CBS Pulls the Plug on Ashton Kutcher’s Stealth Promos on ‘Two and a Half Men’

Sep 29, 2011  •  Post A Comment

In Monday’s episode of CBS’s "Two and a Half Men," the new star of the show, Ashton Kutcher, snuck a plug into the show for some of his off-screen business concerns — Foursquare, Flipboard and GroupMe — as previously reported.

It turns out CBS was not amused. While show creator Chuck Lorre reportedly had no problem with the stunt — in which stickers for various online ventures appeared on screen on the back of the character’s laptop — the network apparently did have a problem with it, reports E! Online.

The network did not receive any compensation for the in-program promotion and has decided that in future rebroadcasts of the episode, the stickers will be blurred, according to the report.

CBS’s spokesperson told E! News, "This was not part of any advertising transaction with CBS. Our policy is to disclose such financial interests in a credit at the end of the broadcast."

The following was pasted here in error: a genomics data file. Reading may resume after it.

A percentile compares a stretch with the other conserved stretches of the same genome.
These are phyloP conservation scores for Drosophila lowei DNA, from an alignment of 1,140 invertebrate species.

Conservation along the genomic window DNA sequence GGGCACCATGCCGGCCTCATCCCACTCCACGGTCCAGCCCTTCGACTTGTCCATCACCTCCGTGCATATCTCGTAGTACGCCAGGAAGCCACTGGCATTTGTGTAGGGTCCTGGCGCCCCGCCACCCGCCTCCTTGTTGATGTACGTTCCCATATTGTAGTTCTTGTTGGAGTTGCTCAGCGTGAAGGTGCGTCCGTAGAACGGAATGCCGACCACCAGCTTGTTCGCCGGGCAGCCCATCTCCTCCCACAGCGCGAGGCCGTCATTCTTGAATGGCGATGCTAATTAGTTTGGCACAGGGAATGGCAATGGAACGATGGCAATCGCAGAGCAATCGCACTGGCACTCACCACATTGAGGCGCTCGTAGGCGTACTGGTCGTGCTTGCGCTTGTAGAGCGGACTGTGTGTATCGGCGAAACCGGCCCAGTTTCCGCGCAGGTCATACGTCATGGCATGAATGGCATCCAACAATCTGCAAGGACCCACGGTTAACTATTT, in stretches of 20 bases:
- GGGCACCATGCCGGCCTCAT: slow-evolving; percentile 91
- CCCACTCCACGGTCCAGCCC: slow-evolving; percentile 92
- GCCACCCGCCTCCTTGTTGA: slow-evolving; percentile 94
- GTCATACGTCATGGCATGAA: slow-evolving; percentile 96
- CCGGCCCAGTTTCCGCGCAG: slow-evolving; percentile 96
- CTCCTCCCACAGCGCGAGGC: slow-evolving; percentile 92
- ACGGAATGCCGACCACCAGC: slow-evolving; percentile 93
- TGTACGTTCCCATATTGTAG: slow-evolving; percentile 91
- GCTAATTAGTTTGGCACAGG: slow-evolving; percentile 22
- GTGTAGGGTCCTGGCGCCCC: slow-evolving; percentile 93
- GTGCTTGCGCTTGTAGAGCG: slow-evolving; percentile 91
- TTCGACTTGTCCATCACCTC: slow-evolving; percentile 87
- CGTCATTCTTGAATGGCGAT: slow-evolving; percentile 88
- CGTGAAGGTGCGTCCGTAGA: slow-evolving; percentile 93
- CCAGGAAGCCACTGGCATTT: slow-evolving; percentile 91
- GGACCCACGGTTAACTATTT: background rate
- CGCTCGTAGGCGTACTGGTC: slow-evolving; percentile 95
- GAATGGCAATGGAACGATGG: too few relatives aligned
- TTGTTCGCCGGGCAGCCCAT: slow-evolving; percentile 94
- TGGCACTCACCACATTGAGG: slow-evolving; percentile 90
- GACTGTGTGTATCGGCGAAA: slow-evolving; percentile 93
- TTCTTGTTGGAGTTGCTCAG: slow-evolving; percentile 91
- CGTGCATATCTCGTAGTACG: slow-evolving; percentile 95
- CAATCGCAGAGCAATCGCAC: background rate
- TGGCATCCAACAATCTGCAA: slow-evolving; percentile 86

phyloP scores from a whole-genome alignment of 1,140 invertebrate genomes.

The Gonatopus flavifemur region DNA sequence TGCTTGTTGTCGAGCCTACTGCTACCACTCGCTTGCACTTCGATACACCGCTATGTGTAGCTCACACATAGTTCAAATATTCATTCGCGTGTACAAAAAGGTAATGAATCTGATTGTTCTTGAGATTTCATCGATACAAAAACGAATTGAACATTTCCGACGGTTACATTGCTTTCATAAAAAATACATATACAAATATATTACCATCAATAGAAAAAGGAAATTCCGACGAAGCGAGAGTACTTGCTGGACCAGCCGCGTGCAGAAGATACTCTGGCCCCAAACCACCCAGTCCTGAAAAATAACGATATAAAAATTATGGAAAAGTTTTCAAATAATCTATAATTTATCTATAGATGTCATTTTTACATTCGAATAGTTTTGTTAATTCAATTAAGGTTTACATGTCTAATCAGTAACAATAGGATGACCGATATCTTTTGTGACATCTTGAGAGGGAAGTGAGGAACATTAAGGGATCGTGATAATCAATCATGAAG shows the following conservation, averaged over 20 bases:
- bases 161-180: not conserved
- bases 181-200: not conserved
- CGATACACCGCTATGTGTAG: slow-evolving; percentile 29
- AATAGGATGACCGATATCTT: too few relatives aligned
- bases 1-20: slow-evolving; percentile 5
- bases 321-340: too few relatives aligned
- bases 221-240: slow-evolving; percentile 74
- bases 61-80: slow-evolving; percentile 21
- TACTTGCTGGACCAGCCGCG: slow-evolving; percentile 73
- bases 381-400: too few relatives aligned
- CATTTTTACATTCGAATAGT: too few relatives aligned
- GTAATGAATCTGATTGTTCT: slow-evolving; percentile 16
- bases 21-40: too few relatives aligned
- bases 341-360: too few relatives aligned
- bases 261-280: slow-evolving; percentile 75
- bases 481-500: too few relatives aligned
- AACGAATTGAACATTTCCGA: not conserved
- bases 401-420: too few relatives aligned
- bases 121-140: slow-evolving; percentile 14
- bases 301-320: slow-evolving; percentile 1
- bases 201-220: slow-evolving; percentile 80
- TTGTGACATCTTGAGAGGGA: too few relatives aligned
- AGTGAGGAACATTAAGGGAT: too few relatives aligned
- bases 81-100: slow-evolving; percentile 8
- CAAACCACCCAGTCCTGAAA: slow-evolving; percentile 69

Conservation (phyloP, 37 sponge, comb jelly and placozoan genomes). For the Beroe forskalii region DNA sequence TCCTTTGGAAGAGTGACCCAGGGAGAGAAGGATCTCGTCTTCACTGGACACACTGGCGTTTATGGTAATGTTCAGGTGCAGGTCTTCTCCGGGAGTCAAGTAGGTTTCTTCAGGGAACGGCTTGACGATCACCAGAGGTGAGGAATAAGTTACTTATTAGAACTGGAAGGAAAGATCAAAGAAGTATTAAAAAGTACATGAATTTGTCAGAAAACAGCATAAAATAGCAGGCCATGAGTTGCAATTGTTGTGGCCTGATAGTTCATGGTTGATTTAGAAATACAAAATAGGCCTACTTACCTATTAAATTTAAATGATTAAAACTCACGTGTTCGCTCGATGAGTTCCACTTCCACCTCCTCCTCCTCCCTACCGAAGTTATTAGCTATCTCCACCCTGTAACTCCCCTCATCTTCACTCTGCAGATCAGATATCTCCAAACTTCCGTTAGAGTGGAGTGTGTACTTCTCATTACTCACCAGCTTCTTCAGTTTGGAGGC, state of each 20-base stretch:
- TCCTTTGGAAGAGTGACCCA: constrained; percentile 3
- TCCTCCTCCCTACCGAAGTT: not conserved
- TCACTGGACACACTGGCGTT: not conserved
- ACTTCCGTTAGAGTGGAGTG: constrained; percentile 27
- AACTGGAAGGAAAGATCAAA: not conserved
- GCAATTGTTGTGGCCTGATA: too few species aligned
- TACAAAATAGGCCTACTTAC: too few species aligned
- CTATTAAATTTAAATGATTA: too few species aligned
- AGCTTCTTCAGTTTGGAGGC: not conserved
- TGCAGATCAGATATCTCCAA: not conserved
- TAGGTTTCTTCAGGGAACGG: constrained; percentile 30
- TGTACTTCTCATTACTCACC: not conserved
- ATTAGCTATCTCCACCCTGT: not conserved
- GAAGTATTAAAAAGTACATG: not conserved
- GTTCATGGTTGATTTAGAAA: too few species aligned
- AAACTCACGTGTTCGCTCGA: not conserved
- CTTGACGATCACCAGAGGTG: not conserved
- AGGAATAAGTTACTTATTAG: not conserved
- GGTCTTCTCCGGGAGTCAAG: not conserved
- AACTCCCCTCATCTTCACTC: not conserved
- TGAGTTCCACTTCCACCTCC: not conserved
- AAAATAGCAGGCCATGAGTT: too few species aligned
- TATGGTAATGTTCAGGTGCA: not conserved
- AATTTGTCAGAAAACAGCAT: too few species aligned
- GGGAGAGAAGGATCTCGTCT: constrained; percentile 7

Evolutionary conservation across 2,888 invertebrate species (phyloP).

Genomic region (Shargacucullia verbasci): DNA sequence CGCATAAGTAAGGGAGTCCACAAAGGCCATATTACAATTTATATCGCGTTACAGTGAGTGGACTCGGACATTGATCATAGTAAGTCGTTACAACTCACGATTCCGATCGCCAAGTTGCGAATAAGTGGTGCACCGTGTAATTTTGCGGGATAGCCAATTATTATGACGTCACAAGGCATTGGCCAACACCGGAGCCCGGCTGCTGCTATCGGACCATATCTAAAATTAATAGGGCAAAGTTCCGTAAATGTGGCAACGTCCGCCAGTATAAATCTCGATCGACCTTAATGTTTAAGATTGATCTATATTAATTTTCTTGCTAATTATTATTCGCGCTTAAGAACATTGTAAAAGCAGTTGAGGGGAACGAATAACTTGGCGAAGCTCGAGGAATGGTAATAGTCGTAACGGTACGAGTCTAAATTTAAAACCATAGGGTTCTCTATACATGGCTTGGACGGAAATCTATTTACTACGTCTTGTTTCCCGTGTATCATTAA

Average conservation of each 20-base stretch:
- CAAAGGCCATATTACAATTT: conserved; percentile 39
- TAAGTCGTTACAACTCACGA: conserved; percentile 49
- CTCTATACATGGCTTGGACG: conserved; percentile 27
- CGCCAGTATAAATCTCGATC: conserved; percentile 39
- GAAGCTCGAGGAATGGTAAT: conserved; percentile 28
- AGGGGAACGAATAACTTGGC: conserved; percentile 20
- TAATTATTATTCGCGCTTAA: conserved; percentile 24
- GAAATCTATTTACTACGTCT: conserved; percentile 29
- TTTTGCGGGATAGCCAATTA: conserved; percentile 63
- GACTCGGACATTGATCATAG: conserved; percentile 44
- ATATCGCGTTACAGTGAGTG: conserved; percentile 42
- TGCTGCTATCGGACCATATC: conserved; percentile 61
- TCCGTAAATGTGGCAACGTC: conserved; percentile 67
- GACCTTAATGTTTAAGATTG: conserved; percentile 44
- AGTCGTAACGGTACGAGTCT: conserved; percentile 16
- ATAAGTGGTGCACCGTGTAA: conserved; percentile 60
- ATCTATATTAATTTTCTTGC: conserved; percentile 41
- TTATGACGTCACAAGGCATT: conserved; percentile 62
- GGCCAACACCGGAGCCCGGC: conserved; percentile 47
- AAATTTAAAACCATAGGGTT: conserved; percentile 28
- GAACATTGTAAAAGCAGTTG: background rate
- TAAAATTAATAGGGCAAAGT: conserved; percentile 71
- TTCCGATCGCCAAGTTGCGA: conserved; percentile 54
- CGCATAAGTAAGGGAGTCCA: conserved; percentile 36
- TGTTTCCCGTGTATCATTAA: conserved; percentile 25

1. How is this different from the use of Apple products (featured prominently on so many television shows these days), or Jerry Seinfeld’s brand-name cereal collection sitting out in full view in his kitchen all those years???
    My understanding (at least as of a few years ago) was the cereal companies did NOT pay for the placement on Seinfeld, and Apple supplies their hardware to TV producers, but does not pay for their placement.
    If this is still the case, other than the obvious conflict of interest (and winking at the audience through the fourth wall), what’s CBS’ problem??

  2. CBS’s problem is that they can’t stand the possibility of “losing out” on any possible nickel and dime they can line their pockets with.
    This is ridiculous.

  3. The Apple one is the most ridiculous, because the Apple brand is the one getting used in those scenarios. Yes, sometimes Apple does provide the product to be placed, but this is extremely rare. In most cases, it’s just the show trying to gain a little bit of street cred with the audience, like “hey, we’re cool like you! See, Apple stuff? We’re cool.”

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